Zimbabwe’s ruling Zanu-PF party strengthened its majority in parliament, Wednesday, by swearing in 17-new members to the House of Assembly, bringing the number of Zanu-PF parliamentarians in the lower chamber to more than 200 out of a total of 270. Sixteen of those sworn in were winners of the recently held June 10th by-election.
This number is likely to increase with the next batch of by-elections to fill five-vacancies due to death, as in the case of late Mudzi West legislator, Acquillina Katsande, as well as those expelled from the Zanu-PF party, including Mwenezi East legislator, Kudakwashe Bhasikiti, Marondera Central’s Ray Kaukonde, and the late legislator for Epworth, Amos Midzi, who’s death was ruled a suicide. Before his death, Midzi had been suspended from Zanu-PF for five years, for his alleged ties to ousted former Vice President Joyce Mujuru, who was accused of plotting to overthrow President Mugabe.
New MP for Highfield West
Newly sworn-in legislator Psychology Maziwisa, a lawyer and Zanu-PF information director, is now the MP for Highfield West, a seat formerly held by Moses Manyengavana, who was among 21-members of the opposition MDC-Renewal Team, who lost their seats in a recall by the opposition MDC formation of former Prime Minister Morgan Tsvangirai, because they broke away to form their own party, with former finance minister, Tendai Biti.
Maziwisa’s victory in Highfield West, makes him the first Zanu-PF candidate to win in the MDC stronghold in 15-years. He said he will serve his new constituency well.
“Its an opportunity now in my official capacity as a member of parliament for Highfield West to really bring about development in that constituency,” Maziwisa said.
All formations of the MDC parties boycotted the by-elections, citing lack of adequate reforms, to guarantee free and fair elections. Many reports leading up to the polls alluded to low voter turn-out, as a result of apathy, partly due to MDC’s call for a boycott, and fear, due to intimidation and violence.
Hurungwe West Violence Deters Candidate
The Zimbabwe Election Support Network or ZESN, labelled the by-elections as violent, especially in the Hurungwe West constituency of ousted Zanu-PF legislator, Themba Mliswa, who ran as an independent, but lost to Zanu-PF’s Keith Guzah. The chairpeson of the Zimbabwe Electoral Commission or ZEC, Rita Makarau declined to comment on the alleged violence in Hurungwe West, because the matter is before the courts.
As a result of the reported violence in Hurungwe West, Bhasiki says he will not contest his Mwenezi East seat in upcoming by-elections, as Mliswa did, citing fear for the safety of his supporters.
“Looking at the way they have harassed people in Hurungwe West, and persecuted and some maimed, killed,” Bhasikiti said, “it’s not necessary that I can cause my people to be subjected to such humiliation.”
Bhasikiti further argued that he should not have to contest, “over a mandate which they had given me. I’ll not do that,” he said.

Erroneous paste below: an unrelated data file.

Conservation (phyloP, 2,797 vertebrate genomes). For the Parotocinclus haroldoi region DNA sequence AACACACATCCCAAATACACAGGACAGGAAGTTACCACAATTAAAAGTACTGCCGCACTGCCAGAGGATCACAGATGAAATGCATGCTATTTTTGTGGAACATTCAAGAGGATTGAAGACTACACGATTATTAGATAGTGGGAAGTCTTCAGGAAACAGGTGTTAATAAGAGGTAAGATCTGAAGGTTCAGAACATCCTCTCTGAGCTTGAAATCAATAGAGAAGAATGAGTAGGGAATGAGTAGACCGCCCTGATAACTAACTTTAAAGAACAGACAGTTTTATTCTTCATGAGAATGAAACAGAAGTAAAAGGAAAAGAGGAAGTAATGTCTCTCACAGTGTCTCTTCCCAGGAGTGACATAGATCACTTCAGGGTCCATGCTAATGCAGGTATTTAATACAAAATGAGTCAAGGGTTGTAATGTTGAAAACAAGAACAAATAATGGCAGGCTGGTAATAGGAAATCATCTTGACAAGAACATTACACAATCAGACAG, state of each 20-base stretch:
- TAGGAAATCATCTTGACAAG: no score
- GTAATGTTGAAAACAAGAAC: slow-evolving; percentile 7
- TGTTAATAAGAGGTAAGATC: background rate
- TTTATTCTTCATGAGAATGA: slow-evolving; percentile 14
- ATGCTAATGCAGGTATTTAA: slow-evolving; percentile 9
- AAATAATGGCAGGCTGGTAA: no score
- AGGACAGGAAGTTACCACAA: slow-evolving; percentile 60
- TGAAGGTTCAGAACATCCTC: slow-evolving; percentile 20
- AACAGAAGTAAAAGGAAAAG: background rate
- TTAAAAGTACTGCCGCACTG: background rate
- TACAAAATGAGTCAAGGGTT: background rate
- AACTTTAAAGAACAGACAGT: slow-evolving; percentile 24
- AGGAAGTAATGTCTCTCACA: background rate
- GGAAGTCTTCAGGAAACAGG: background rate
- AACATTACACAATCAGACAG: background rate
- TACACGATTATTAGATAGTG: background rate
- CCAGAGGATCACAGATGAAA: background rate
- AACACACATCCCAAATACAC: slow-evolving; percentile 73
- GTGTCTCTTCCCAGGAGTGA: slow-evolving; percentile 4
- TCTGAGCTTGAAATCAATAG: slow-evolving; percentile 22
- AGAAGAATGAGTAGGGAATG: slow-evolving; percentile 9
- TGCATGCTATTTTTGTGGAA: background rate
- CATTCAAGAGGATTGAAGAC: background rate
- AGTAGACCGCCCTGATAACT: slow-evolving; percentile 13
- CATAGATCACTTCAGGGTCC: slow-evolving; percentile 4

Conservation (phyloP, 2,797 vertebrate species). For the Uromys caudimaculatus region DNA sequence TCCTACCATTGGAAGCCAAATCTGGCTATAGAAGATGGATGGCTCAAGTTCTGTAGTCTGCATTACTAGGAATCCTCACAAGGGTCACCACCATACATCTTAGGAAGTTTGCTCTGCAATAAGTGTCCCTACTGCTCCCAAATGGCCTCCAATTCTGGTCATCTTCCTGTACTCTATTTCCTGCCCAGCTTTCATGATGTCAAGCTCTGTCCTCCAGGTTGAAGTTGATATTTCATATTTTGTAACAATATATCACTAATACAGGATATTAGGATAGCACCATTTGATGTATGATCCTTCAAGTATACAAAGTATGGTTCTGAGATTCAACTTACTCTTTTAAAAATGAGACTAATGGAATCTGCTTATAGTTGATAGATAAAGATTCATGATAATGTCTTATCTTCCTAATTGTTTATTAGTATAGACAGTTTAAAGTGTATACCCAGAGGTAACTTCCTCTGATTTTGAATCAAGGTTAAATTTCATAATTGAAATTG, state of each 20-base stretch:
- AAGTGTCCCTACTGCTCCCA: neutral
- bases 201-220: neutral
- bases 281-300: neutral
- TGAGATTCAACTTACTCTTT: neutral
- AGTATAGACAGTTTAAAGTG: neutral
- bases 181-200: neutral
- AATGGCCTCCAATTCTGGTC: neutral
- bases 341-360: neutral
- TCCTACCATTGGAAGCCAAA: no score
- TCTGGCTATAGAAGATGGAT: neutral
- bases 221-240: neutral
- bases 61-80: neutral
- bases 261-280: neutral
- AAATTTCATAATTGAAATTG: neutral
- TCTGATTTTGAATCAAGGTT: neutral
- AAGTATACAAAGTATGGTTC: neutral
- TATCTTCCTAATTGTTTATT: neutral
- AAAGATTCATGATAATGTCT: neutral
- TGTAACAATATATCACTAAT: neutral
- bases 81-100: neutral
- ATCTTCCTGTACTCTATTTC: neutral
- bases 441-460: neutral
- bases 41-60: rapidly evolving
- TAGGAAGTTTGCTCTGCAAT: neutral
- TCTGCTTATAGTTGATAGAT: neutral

MDC Renewal Team Ponders Loss to Zanu-PF
Meanwhile, the Zanu-PF victories in the recent by-elections, have left a sour taste in the mouths of many of the legislators who once held those seats. Take the case of former Dzivarasekwa legislator, Solomon Madzore of the MDC Renewal Team, who lost his seat as a result of switching from Mr. Tsvangirai’s party, on whose ticket he was elected. Madzore says he worries about the development projects he had lined up in his former constituency. He said he doubts that Zanu-PF, whose candidate Omega Hungwe won his old seat, will advance democracy.
“You realize that we have gone backwards as far as the democratization agenda of this country is concerned,” Madzore said.
With Zanu-PF promising to continue sweeping up all and any available vacated seats, many wonder if Mr. Tsvangirai and his party will ditch their election boycott, and participate in the next polls? Party spokesperson Obert Gutu, responded this way.
“Our position as fully enunciated at our 4th national congress last year has not changed,” Gutu clarified, adding, “there is nothing on the ground that has happened to make the MDC change its position not to participate.”
Opposition NCA Forges On
Other parties however, like the National Constitutional Assembly which contested in most of the June 10 by-elections, said despite low odds of winning, they will contest. The president of the NCA party, constitutional lawyer and University of Zimbabwe professor, Lovemore Madhuku, said while reforms are necessary for credible elections to be held, their objective currently is not to win.
“The purpose of our participation for now up to 2018, is to introduce the NCA as a political party to the electorate,” Madhuku said. “It’s not about winning these elections.”
For years a host of European countries have Zimbabwe’s elections, which they have termed violent, chaotic and blatantly tilted in favor of President Mugabe. However, many African leaders and observer groups, have praised the elections as credible.